What Kind of Motor Oil Should I Use?

checking oil dip stick
It all comes down to personal preference. Below, we help you weigh the pros and cons of synthetic and conventional motor oil.

For consumers who are looking for ways to save money, motor oil may seem like a good place to cut some costs. While it’s relatively inexpensive as far as car maintenance goes, using the wrong oil can cause expensive problems in your vehicle. Read on to get answers to your questions about motor oil.

What motor oil do I need for my car?

Because engines vary so widely across makes and models, automakers recommend specific types of motor oil for each vehicle. Variations in viscosity, or oil weight, as well as ingredients will affect your vehicle’s longevity and performance. A standard oil weight of 10w30 means in cold temperatures the oil has a rating of 10, the “w” stands for winter, and once the oil has warmed up it has a rating of 30. The higher the number is, the more viscous the oil is. Engines need a thinner oil when they start-up in cold weather so it can easily coat the engine. As the engine gets hot, the oil becomes thicker, which lubricates the engine better.[1] Specifications for your vehicle’s oil needs can be found in your owner’s manual.

Synthetic oil vs. conventional: which is better?[2]

Not all oil is created equal, so in order to keep your car running properly it’s important you know what you’re getting—and what you need. Some newer cars, especially high-performance vehicles, require synthetic oil. It’s important you check your owner’s manual and find out exactly what you need.

Synthetic oils are processed to withstand extreme temperatures and take longer to break down. Taking a lot of short trips in your vehicle can prevent conventional motor oil from getting warm enough to function as needed. Living in a region with extremely cold winters or hot summers can cause conventional oil to break down faster. Drivers who deal with these conditions could find synthetic oil valuable to the life of their engine.

Remember that if your car uses synthetic oils, you shouldn’t use traditional oil, as it can compromise the longevity and performance of your engine. However, it’s fine to use synthetic oils in an older car that has previously only used conventional oil. It’s important that you read your owner’s manual and know what needs to go into your vehicle.

What makes synthetic oil different?[3]

From its molecular structure, synthetic oil is built differently than conventional oil. It’s still oil, but it’s been engineered for performance. Molecule size in synthetic oil is controlled with scientific precision. The uniform molecules cause less friction, an important feature in a lubricant. Synthetic oil also is cleaner and runs cleaner, due to refinement processes that remove deposits, and the presence of additives that can help clean the engine.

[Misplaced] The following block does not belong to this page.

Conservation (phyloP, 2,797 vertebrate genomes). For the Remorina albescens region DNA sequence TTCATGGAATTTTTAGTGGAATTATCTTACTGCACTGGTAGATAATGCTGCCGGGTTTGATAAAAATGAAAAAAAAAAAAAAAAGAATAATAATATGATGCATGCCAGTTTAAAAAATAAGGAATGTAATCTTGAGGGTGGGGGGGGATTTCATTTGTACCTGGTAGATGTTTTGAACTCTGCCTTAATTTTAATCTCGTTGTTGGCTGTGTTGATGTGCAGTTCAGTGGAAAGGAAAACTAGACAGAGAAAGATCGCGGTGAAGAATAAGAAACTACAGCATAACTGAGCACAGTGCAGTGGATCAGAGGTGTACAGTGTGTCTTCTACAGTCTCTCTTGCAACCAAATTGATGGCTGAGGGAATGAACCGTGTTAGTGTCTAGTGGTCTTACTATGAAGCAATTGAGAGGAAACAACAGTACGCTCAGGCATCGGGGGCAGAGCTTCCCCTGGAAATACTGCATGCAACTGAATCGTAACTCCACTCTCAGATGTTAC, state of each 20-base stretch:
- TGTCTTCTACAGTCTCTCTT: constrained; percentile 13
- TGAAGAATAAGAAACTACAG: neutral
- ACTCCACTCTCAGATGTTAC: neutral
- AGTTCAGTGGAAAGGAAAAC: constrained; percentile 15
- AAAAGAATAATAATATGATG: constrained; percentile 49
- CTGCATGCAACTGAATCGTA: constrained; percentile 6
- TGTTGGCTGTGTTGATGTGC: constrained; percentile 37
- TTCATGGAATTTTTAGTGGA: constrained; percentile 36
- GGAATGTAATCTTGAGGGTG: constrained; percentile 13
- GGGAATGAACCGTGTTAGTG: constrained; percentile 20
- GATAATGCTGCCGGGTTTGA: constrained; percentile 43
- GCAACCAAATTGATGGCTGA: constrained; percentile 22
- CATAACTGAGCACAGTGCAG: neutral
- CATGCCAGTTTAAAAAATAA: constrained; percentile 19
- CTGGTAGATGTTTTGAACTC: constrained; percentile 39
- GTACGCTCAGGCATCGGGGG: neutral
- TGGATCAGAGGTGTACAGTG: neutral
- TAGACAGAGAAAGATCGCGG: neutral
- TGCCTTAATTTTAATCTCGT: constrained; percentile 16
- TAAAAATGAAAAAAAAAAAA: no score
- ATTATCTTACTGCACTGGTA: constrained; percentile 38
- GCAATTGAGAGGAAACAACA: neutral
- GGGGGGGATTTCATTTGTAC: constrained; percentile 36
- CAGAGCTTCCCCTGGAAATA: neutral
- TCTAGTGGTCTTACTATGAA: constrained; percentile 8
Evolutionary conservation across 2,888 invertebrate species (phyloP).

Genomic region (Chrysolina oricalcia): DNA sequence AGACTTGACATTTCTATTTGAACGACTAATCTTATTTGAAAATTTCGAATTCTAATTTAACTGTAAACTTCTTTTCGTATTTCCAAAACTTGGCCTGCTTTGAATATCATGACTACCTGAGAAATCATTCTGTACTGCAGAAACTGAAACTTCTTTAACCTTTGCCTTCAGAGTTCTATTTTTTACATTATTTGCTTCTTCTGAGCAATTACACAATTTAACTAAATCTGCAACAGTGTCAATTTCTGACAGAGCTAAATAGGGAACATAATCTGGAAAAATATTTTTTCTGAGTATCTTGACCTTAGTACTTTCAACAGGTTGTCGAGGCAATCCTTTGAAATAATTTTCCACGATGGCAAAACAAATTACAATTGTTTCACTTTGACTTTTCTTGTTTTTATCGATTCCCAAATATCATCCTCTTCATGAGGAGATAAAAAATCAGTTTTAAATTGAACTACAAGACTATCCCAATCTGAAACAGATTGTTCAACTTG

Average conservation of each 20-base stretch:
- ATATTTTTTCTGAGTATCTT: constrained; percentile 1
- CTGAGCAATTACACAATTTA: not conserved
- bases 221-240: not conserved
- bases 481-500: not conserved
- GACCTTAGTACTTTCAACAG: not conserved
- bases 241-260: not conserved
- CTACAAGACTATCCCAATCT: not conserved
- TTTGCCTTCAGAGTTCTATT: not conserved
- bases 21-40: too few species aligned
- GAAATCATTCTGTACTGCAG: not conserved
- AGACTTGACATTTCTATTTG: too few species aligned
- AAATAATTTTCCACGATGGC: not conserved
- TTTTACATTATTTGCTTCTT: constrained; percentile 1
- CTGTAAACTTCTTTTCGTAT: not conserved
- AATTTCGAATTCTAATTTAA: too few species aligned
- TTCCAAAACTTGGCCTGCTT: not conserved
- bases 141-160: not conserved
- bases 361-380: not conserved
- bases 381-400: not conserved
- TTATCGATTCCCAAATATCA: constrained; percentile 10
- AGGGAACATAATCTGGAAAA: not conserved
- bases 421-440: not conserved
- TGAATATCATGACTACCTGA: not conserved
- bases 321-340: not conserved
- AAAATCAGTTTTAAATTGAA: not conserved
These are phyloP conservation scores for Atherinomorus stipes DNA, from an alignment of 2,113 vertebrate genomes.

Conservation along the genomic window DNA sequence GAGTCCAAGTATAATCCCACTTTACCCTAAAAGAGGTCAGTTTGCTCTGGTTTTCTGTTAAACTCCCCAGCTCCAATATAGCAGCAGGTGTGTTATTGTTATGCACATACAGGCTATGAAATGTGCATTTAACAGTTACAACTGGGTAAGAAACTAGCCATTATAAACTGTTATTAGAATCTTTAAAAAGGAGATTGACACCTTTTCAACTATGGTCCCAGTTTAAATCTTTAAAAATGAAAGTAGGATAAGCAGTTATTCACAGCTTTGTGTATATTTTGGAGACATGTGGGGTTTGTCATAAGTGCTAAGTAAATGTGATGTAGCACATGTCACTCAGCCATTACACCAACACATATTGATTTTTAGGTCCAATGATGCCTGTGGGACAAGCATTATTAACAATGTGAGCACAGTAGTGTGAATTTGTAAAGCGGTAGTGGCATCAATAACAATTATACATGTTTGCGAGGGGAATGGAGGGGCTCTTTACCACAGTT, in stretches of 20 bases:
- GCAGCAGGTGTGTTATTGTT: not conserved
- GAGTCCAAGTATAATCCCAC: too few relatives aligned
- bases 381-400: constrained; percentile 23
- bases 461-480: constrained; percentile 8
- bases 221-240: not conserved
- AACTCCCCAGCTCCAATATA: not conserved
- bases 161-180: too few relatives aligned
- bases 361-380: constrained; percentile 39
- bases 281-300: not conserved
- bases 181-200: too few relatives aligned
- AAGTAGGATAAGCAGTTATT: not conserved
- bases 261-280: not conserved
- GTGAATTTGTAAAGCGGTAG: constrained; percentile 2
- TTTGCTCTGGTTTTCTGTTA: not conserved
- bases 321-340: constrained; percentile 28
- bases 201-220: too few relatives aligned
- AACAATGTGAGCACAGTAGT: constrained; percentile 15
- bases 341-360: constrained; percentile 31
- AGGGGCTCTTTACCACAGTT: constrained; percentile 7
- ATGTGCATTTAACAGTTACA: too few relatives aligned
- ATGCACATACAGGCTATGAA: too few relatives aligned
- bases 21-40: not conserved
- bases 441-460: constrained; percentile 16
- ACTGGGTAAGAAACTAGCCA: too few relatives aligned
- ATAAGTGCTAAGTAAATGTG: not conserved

Between engine performance, environmental impact, durability, cleanliness and the potential for better fuel economy. There’s a lot to love about synthetic oil. However, while synthetic oil is generally considered the best for your car, the way it’s manufactured does make it more expensive.

How often should I change my oil?

Modern motor oil in newer vehicles can last much longer than the traditional rule of thumb “three months or 3,000 miles” interval.  Most cars now fall into an interval of 7,500 or 10,000 miles. Your owner’s manual is the best authority on what your vehicle’s engine needs. Several automakers are now including an oil monitoring system which alerts you when an oil change is needed based on driving conditions.[4]

Buying “cheap” motor oil

You don’t have to spend a fortune on motor oil; there are several ways to save money on motor oil without sacrificing the safety of your vehicle. They include:

  • Shop for oil at a wholesale club or at big-box discounters
  • Buy oil by the case, which usually offers some sort of discount
  • Join a rewards program at an automotive parts retailer, and you can typically earn rewards or get discounts on your future purchases

If you need multiple bottles of oil, it‘s cheaper to buy it in a one-gallon jug, although many people find such a big bottle difficult to handle. (You can always pour it into a smaller container when adding the oil to your vehicle, to keep from spilling it on the engine.)

You may find some great prices online, but look for a seller that offers free shipping. Since motor oil is a heavy liquid, you may find the shipping cost offsets any potential savings.

While we all want to save money, remember that it stops being a bargain the minute it causes damage to your vehicle. Knowing what to look for on the label can save you both time and money and give you peace of mind.

Now you know you have the right oil – but do you have the right car insurance? Learn more about the benefits of Nationwide auto insurance coverage, including auto insurance discounts.

 

[1] https://jalopnik.com/heres-the-difference-between-synthetic-and-normal-motor-1826240884

[2] https://www.consumerreports.org/cro/news/2015/07/when-should-you-consider-synthetic-oil/index.htm

[3] https://www.idrivesafely.com/defensive-driving/trending/synthetic-oil-vs-conventional-oil

[4] https://www.edmunds.com/car-maintenance/stop-changing-your-oil.html